PRESS-NEWS.org - Press Release Distribution
PRESS RELEASES DISTRIBUTION

Novel muscular dystrophy gene connects to a key biological pathway

University of Minnesota Medical School researchers discover new disease gene

2021-04-15
(Press-News.org) MINNEAPOLIS/ST.PAUL (04/15/2021) -- New research from the University of Minnesota Medical School found mutations in a novel gene that may help identify patients with a specific form of muscular dystrophy.

The laboratory of Peter B. Kang, MD, the new director of the Paul & Sheila Wellstone Muscular Dystrophy Center at the U of M Medical School, studies the genetics and disease mechanisms of muscular dystrophy. It uses cutting-edge genomic methods to discover disease-causing mutations in patients who cannot find answers via clinical genetic test facilities.

The Kang laboratory and collaborators at the Université Libre de Bruxelles found a novel gene associated with muscular dystrophy and led an international coalition of scientists and physicians to describe a group of 13 families from around the world affected by muscular dystrophy who harbor disease-causing mutations in a gene named JAG2. The group found a distinct pattern of abnormalities on muscle MRI that may help identify other patients with this specific form of muscular dystrophy in the future. This work was begun while Kang was at the University of Florida, and completed after his arrival at the U of M Medical School.

Kang, who is also a professor and vice chair of research in the Department of Neurology at the Medical School, is the senior author of the study published today in the END


ELSE PRESS RELEASES FROM THIS DATE:

From smoky skies to a green horizon: Scientists convert fire-risk wood waste into biofuel

From smoky skies to a green horizon: Scientists convert fire-risk wood waste into biofuel
2021-04-15
Reliance on petroleum fuels and raging wildfires: Two separate, large-scale challenges that could be addressed by one scientific breakthrough. Teams from Lawrence Berkeley National Laboratory (Berkeley Lab) and Sandia National Laboratories have collaborated to develop a streamlined and efficient process for converting woody plant matter like forest overgrowth and agricultural waste - material that is currently burned either intentionally or unintentionally - into liquid biofuel. Their research was published recently in the journal ACS Sustainable Chemistry & Engineering. "According to a recent report, by 2050 there will ...

AI pinpoints local pollution hotspots using satellite images

AI pinpoints local pollution hotspots using satellite images
2021-04-15
DURHAM, N.C. - Researchers at Duke University have developed a method that uses machine learning, satellite imagery and weather data to autonomously find hotspots of heavy air pollution, city block by city block. The technique could be a boon for finding and mitigating sources of hazardous aerosols, studying the effects of air pollution on human health, and making better informed, socially just public policy decisions. "Before now, researchers trying to measure the distribution of air pollutants throughout a city would either try to use the limited number of existing monitors or drive sensors around a city in vehicles," said Mike ...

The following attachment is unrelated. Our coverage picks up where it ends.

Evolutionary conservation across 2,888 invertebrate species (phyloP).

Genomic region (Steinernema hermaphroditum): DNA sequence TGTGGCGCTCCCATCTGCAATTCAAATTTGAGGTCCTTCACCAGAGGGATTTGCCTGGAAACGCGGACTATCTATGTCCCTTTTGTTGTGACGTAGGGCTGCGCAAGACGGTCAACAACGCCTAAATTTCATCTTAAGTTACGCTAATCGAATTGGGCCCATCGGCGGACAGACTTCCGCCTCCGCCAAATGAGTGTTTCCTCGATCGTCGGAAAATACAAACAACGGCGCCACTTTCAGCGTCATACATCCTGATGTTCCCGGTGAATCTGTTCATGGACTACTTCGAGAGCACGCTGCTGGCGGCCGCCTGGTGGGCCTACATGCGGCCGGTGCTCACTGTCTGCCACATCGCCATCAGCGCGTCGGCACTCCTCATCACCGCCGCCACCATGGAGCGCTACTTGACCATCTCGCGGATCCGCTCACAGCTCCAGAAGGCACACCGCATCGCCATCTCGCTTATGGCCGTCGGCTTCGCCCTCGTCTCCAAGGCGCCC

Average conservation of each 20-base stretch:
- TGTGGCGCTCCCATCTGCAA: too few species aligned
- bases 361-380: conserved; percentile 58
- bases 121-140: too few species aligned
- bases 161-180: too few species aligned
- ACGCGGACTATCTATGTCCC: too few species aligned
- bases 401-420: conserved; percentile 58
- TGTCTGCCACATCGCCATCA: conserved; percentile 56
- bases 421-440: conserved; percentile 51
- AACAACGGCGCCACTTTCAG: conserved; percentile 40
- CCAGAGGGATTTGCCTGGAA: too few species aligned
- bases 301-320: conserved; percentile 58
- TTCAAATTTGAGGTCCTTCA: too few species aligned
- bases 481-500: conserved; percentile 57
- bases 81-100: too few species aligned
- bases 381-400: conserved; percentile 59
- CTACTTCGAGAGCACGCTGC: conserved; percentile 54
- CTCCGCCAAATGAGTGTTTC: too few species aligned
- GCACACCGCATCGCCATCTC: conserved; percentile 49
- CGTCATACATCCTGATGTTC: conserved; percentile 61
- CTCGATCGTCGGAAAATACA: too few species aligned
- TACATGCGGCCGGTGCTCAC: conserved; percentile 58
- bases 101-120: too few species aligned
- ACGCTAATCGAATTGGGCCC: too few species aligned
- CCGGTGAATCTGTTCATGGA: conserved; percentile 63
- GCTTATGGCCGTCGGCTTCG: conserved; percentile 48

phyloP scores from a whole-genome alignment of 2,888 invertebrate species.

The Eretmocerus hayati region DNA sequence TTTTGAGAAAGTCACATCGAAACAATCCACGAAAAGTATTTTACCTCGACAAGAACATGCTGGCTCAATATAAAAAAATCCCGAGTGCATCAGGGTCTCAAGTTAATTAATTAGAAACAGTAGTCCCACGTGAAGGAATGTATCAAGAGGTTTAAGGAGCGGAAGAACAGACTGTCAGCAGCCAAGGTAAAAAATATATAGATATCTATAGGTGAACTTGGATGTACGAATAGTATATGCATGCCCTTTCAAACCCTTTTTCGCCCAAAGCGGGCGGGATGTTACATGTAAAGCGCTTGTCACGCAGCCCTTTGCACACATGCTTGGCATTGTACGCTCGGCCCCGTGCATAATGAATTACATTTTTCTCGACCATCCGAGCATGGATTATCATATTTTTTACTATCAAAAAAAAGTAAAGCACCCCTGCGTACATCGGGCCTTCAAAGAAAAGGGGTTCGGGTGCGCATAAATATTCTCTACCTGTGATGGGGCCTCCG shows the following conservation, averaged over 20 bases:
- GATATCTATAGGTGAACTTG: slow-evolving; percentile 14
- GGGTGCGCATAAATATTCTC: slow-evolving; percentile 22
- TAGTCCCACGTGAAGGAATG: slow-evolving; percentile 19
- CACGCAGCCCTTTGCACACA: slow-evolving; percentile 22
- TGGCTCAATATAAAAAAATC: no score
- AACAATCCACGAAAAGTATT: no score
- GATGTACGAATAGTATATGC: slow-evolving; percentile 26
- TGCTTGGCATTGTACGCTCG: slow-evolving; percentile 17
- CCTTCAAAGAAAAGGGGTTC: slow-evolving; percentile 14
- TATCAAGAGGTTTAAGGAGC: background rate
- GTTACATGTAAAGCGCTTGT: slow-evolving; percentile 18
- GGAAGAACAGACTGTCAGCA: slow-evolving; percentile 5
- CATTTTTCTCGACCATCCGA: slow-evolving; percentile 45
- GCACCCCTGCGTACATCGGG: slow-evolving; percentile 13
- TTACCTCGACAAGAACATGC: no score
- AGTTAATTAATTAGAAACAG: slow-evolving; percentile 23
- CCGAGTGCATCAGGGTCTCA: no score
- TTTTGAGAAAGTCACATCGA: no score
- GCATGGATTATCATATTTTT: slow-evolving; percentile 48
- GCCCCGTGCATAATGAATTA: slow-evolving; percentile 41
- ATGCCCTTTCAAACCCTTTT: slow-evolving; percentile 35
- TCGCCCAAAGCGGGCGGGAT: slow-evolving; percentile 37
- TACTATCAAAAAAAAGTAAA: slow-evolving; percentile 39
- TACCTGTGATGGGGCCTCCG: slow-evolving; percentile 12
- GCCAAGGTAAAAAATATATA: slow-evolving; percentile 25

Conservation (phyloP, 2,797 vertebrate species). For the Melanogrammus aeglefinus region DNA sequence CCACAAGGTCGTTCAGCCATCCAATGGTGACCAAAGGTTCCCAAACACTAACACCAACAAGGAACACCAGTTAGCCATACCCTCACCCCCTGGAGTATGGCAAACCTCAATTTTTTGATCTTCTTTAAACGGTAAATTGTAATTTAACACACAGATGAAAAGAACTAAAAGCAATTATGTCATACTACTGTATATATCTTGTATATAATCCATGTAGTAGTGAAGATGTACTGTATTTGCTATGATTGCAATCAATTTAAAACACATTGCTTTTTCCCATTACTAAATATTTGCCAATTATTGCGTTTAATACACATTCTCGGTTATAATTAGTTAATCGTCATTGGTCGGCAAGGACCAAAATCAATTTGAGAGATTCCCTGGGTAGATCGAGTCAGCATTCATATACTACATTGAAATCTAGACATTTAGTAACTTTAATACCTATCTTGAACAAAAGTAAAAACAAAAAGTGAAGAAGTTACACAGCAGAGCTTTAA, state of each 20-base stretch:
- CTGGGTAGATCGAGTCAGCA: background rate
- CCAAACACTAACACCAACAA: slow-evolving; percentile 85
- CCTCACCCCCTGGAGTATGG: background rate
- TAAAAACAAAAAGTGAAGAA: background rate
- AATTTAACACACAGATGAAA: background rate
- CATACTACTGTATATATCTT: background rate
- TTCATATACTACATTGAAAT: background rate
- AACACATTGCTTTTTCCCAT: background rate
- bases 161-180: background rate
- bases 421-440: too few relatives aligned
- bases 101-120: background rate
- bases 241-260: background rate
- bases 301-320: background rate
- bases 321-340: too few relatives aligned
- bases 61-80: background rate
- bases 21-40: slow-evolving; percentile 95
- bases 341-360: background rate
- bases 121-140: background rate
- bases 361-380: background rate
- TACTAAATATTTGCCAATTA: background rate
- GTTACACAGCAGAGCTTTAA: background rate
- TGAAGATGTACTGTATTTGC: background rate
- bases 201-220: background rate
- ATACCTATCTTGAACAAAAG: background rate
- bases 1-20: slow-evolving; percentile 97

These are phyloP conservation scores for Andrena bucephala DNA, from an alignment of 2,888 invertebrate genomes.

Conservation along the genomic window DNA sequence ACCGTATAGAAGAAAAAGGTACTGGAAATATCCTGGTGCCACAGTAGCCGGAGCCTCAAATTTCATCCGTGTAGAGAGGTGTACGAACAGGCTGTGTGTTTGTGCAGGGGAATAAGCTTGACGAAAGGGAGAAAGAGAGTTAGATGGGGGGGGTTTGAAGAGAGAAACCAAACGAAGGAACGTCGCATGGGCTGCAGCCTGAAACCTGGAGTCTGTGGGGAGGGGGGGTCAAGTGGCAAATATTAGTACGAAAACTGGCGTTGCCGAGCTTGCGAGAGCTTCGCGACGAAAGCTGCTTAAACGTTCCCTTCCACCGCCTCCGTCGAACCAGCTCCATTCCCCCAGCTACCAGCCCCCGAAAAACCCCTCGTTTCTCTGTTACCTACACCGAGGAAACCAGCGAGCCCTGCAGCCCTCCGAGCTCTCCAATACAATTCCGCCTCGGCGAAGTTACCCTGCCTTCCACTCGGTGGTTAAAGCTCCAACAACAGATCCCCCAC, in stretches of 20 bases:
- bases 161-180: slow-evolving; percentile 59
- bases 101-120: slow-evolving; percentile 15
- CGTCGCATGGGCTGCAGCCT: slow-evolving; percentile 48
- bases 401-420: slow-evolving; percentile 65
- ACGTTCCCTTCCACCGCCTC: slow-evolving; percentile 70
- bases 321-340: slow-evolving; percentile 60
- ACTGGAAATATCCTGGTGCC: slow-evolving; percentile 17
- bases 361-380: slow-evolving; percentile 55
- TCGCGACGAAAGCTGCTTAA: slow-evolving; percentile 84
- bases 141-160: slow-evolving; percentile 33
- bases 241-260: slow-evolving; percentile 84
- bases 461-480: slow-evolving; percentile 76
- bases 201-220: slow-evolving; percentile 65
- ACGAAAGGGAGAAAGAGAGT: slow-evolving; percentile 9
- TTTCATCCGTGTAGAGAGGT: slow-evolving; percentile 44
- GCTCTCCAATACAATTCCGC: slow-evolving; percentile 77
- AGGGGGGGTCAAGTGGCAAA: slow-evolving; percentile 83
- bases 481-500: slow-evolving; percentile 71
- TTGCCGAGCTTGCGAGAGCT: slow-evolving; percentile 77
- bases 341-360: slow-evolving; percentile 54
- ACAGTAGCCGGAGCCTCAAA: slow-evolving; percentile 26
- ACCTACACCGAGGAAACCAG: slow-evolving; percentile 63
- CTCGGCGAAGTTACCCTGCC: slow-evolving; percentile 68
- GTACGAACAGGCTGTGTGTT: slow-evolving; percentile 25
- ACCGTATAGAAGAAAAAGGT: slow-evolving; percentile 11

Measuring neutron star squeezability

Measuring neutron star squeezability
2021-04-15
A team of scientists used a telescope on the International Space Station to measure the size of PSR J0740+6620 (J0740, for short), the most massive known neutron star. NASA's Neutron star Interior Composition Explorer (NICER) has captured unprecedented detail from this stellar remnant to learn more about matter in its core, which is on the threshold of collapsing into a black hole. The NICER team will introduce their groundbreaking findings at a press conference during the 2021 APS April Meeting. NASA astronaut Christina Koch will join them to talk about how researchers use the space station as a science platform. From pencils to pulsars "Matter makes up everything we can see in the universe, from pencils ...

Tell me who your friends are: Neural network uses data on banking transactions for credit scoring

2021-04-15
Researchers from Skoltech and a major European bank have developed a neural network that outperforms existing state-of-the art solutions in using transactional banking data for customer credit scoring. The research was published in the proceedings of the 2020 IEEE International Conference on Data Mining (ICDM). Machine learning algorithms are already extensively used in risk management, helping banks assess clients and their finances. "A modern human, in particular a bank client, continually leaves traces in the digital world. For instance, the client may add information about transferring money to another person in a payment system. Therefore, every person obtains a large number of connections that can be represented as a directed graph. Such a graph gives an additional ...

Reliable COVID-19 short-term forecasting

2021-04-15
A new study by Texas A&M University researchers published in END ...

Medically savvy smartphone imaging systems

Medically savvy smartphone imaging systems
2021-04-15
Smartphones get smarter every day. These "Swiss Army knives" of mobile computing become even more useful with specialized attachments and applications to improve healthcare. Based on inherent capabilities like built-in cameras, touchscreens, and 3D sensing, as well wearable peripheral devices, custom interfaces for smartphones can yield portable, user-friendly biomedical imaging systems to guide and facilitate diagnosis and treatment in point-of-care settings. What are the most effective ways to leverage and augment smartphone capabilities? Helpful guidelines are provided in a critical review of emerging smartphone-based imaging systems END ...

Imaging agent enables better monitoring of patients with bacterial infections

2021-04-15